The text "**The Magic Words are Squeamish Ossifrage**" was the solution to a challenge ciphertext posed by the inventors of the RSA cipher in 1977. The problem appeared in Martin Gardner's *Mathematical Games column* in the August 1977 issue of *Scientific American*. It was solved in 1993–94 by a large joint computer project co-ordinated by Derek Atkins, Michael Graff, Arjen Lenstra and Paul Leyland. More than 600 volunteers contributed CPU time from about 1,600 machines (two of which were fax machines) over six months. The coordination was done via the Internet and was one of the first such projects.

*Ossifrage* ('bone-breaker', from Latin) is an older name for the bearded vulture, a scavenger famous for dropping animal bones and live tortoises onto rocks to crack them open. The 1993–94 effort began the tradition of using the words "squeamish ossifrage" in cryptanalytic challenges.

The difficulty of breaking the RSA cipher — recovering a plaintext message given a ciphertext and the public key — is connected to the difficulty of factoring large numbers. While it is not known whether the two problems are mathematically equivalent, factoring is currently the only publicly-known method of directly breaking RSA. The decryption of the 1977 ciphertext involved the factoring of a 129-digit number, RSA-129, in order to recover the plaintext.

Ron Rivest estimated in 1977 that factoring a 125-digit semiprime would require 40 quadrillion years, using the best algorithm known and the fastest computers of the day. In their original paper they recommended using 200-digit (663 bit) primes to provide a margin of safety against future developments, though it may have only delayed the solution as a 200-digit semiprime was factored in 2005. But efficient factoring algorithms had not been studied much at the time, and a lot of progress was made in the following decades. Atkins et al. used the quadratic sieve algorithm invented by Carl Pomerance in 1981. While the asymptotically faster number field sieve had just been invented, it was not clear at the time that it would be better than the quadratic sieve for 129-digit numbers. The memory requirements of the newer algorithm were also a concern.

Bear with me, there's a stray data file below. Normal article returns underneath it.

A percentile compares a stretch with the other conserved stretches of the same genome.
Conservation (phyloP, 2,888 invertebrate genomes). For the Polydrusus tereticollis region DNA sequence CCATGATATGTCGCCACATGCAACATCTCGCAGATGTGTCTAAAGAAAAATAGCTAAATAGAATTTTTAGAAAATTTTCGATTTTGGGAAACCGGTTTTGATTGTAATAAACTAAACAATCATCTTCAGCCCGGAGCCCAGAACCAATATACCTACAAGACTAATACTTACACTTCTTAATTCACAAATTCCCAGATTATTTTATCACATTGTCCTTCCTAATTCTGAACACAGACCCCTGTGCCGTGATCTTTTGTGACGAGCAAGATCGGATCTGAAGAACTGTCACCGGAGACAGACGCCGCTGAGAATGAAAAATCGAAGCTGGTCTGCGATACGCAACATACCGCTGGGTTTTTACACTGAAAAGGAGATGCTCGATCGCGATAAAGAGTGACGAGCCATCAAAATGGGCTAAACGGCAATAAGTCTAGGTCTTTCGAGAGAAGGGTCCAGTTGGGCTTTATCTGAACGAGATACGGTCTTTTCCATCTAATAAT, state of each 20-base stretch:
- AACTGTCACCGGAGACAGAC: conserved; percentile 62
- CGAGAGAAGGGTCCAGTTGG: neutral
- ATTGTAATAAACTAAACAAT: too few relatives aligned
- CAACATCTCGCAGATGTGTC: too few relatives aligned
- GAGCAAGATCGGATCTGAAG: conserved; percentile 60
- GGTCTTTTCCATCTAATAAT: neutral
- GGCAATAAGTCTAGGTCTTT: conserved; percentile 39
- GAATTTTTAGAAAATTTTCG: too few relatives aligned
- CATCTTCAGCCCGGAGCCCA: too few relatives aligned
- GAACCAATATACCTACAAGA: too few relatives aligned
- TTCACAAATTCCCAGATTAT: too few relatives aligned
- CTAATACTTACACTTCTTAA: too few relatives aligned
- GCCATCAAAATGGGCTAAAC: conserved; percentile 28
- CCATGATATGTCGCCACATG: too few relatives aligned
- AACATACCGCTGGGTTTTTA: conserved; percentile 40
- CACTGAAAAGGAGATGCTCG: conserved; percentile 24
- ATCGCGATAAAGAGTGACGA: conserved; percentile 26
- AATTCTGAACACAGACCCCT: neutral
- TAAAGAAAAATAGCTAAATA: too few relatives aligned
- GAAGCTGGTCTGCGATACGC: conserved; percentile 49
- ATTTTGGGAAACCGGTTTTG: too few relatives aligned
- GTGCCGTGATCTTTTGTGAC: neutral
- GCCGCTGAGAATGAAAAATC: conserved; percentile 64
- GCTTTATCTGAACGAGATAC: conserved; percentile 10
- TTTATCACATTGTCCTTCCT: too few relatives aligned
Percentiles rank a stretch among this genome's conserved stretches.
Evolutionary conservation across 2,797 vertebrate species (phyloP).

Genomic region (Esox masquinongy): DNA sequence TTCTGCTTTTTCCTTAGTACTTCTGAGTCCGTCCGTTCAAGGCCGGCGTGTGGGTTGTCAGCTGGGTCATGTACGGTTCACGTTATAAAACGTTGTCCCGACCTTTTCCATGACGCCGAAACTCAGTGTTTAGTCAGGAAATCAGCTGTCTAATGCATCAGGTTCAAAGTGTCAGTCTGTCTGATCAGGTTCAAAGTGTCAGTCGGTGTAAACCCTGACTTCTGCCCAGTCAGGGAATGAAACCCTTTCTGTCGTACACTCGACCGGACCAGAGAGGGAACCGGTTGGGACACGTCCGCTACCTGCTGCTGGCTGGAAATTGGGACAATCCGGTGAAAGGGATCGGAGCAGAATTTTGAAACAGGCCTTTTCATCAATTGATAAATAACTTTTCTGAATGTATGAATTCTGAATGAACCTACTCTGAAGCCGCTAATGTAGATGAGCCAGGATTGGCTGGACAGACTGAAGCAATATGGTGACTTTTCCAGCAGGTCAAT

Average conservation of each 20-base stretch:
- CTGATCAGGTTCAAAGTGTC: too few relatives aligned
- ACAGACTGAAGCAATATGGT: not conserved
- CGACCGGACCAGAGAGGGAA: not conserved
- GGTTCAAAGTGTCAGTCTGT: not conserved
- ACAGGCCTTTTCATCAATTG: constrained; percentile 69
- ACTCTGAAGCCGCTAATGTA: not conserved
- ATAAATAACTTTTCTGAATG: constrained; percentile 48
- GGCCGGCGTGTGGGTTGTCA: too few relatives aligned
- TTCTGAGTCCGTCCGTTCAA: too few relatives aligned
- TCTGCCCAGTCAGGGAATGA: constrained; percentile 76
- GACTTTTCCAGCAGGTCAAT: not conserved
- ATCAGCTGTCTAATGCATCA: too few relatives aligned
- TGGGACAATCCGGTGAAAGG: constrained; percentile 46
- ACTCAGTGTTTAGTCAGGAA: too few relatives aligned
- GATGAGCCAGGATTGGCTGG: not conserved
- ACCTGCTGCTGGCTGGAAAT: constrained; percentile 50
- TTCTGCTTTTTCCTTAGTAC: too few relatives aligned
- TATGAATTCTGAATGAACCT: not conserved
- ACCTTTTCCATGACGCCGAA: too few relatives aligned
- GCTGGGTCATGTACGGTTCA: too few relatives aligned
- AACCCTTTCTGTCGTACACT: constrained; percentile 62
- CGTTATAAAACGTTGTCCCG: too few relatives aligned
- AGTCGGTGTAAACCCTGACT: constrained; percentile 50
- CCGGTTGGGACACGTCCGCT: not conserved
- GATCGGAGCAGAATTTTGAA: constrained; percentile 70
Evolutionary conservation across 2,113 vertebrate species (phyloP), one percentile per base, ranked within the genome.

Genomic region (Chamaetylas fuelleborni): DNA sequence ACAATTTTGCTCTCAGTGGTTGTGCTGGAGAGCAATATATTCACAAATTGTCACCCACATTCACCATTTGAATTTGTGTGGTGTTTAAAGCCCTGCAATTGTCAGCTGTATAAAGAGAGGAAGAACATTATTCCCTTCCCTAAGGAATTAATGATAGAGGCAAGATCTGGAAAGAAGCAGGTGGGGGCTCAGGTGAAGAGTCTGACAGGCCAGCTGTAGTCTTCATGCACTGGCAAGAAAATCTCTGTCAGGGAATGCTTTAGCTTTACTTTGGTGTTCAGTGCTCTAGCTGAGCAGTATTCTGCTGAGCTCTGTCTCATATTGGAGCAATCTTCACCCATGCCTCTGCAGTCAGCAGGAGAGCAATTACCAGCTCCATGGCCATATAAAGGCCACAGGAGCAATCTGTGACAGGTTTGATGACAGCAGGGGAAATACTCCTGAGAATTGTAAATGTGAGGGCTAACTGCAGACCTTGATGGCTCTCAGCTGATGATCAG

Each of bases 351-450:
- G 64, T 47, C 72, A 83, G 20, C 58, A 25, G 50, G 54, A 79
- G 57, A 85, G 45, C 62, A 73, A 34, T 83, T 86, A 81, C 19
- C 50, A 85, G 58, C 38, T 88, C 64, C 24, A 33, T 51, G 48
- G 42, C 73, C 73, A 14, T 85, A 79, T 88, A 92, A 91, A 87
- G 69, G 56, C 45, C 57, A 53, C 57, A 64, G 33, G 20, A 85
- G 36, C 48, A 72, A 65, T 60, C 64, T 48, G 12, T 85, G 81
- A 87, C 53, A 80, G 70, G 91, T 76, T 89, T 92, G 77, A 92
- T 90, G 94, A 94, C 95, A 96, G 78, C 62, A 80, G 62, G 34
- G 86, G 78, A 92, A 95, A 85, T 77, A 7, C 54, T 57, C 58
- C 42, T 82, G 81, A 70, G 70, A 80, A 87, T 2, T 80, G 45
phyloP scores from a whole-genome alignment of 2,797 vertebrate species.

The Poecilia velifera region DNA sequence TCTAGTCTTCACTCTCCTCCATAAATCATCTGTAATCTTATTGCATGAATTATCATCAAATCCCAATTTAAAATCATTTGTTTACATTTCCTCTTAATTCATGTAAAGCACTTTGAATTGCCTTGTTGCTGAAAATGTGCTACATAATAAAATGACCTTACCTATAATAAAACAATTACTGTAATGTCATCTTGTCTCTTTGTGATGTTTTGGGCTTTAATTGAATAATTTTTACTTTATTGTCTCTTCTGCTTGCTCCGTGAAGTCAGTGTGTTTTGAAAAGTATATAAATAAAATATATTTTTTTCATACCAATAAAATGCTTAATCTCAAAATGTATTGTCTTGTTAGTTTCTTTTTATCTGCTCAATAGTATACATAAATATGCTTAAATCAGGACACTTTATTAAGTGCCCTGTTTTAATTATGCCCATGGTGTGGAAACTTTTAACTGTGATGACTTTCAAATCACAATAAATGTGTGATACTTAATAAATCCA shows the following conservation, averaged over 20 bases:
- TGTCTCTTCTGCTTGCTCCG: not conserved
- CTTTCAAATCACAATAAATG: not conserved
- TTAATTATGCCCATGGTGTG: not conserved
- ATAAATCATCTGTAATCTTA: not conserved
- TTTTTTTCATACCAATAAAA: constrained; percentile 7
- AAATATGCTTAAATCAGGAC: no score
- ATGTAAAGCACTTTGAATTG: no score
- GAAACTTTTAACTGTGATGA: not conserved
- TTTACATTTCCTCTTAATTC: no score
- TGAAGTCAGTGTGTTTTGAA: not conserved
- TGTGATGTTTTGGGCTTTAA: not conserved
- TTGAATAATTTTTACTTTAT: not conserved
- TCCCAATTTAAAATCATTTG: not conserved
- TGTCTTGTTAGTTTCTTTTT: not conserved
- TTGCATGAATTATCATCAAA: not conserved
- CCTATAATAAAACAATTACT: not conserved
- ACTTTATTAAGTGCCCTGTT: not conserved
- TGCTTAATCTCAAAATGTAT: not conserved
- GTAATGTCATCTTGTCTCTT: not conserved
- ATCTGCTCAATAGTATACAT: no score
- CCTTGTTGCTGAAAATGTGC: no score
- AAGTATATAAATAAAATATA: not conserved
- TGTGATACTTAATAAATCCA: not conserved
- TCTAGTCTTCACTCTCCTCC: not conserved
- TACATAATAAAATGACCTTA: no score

There was a US$100 prize associated with the challenge, which the winners donated to the Free Software Foundation.

In 2015, the same RSA-129 number was factored in about one day, with the CADO-NFS open source implementation of number field sieve, using a commercial cloud computing service for about $30.